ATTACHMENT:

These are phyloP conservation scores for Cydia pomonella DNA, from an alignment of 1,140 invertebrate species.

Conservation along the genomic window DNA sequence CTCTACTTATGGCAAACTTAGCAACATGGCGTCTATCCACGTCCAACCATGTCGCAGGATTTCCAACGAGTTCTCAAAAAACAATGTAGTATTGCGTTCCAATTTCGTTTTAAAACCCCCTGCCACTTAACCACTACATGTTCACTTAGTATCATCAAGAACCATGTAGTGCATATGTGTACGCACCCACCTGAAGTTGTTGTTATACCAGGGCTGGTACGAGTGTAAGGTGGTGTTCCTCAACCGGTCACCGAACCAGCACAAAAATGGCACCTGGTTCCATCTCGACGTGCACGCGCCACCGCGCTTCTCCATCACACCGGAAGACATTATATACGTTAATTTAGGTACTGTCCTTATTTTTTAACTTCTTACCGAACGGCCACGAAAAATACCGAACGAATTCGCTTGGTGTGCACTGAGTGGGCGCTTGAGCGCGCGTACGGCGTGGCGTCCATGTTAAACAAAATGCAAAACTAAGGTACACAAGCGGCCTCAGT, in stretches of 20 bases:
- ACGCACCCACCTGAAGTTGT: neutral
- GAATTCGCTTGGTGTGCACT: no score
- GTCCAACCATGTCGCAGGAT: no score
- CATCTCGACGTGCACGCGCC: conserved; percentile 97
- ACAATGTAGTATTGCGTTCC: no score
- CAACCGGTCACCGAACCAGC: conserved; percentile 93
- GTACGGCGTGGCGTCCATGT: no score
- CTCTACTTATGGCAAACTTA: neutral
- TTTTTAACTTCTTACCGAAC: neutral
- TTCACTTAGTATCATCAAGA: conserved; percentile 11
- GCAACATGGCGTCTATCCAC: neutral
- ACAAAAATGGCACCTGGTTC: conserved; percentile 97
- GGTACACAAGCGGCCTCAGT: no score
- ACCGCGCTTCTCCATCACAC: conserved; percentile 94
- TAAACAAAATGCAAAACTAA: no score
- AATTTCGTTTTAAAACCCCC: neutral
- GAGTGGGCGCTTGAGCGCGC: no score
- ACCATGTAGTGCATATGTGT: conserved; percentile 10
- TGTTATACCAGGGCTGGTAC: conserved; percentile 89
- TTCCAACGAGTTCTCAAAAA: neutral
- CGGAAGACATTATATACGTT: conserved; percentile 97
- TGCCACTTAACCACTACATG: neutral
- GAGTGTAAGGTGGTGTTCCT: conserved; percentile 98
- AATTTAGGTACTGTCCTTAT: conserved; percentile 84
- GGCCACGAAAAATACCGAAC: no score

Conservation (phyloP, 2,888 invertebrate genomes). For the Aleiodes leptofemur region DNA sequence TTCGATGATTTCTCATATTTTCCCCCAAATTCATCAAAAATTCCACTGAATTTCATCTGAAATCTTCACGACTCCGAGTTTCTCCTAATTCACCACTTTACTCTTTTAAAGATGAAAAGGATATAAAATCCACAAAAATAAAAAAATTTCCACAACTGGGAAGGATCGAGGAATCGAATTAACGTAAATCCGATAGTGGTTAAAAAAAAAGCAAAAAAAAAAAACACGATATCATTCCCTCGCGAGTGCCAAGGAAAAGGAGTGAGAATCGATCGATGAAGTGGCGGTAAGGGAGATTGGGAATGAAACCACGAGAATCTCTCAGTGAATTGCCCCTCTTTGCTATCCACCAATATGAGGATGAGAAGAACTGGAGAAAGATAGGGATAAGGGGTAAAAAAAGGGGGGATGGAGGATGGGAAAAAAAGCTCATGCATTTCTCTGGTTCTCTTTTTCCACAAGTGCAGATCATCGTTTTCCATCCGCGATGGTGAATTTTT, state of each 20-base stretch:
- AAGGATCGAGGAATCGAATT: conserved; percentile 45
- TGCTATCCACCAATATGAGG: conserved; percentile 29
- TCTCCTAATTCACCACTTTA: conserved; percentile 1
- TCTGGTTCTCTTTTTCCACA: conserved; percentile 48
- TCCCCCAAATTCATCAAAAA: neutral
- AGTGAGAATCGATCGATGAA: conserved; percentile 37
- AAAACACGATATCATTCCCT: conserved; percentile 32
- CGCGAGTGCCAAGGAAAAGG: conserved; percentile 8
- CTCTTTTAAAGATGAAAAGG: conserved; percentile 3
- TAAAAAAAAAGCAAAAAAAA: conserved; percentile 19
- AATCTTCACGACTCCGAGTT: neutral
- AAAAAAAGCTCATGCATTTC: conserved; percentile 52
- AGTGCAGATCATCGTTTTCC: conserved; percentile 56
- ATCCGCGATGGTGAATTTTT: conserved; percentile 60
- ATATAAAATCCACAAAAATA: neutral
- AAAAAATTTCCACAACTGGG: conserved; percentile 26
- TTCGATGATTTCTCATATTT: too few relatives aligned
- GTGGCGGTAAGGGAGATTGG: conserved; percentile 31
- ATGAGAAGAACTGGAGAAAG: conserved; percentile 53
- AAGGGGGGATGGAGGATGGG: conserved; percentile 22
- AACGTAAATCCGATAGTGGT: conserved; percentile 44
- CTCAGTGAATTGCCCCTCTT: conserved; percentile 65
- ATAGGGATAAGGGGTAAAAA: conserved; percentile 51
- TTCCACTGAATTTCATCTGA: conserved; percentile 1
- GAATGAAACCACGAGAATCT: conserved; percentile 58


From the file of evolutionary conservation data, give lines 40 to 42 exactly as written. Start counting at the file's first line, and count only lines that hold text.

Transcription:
- AAAAAAAGCTCATGCATTTC: conserved; percentile 52
- AGTGCAGATCATCGTTTTCC: conserved; percentile 56
- ATCCGCGATGGTGAATTTTT: conserved; percentile 60